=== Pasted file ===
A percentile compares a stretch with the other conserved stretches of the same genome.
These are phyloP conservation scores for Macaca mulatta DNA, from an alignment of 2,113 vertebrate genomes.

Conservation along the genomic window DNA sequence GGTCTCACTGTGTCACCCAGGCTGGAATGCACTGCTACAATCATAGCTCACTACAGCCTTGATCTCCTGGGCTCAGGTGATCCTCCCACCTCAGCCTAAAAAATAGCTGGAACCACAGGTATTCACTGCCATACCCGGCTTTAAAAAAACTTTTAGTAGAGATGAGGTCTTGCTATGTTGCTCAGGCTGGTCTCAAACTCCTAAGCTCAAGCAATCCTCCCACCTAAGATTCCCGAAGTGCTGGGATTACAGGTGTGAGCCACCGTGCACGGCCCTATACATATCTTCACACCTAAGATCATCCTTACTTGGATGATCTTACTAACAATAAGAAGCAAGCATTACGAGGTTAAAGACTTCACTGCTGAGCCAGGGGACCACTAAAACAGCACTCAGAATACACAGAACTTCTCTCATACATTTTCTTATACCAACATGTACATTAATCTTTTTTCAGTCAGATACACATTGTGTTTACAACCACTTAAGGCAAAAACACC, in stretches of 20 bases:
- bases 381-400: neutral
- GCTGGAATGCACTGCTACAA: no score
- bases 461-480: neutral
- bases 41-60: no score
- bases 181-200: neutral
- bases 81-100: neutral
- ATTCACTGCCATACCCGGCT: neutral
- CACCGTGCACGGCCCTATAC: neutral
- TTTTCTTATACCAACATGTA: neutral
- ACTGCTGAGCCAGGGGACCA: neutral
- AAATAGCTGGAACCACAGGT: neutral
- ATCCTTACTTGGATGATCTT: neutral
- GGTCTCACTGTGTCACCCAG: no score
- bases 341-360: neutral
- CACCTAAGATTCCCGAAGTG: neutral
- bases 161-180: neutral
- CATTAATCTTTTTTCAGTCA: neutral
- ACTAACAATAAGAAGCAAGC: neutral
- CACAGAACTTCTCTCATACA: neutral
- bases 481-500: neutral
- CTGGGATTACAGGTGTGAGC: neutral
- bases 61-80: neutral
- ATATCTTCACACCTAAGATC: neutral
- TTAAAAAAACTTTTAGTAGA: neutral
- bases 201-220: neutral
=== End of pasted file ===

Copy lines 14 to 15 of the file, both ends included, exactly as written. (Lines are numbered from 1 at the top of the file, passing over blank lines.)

- AAATAGCTGGAACCACAGGT: neutral
- ATCCTTACTTGGATGATCTT: neutral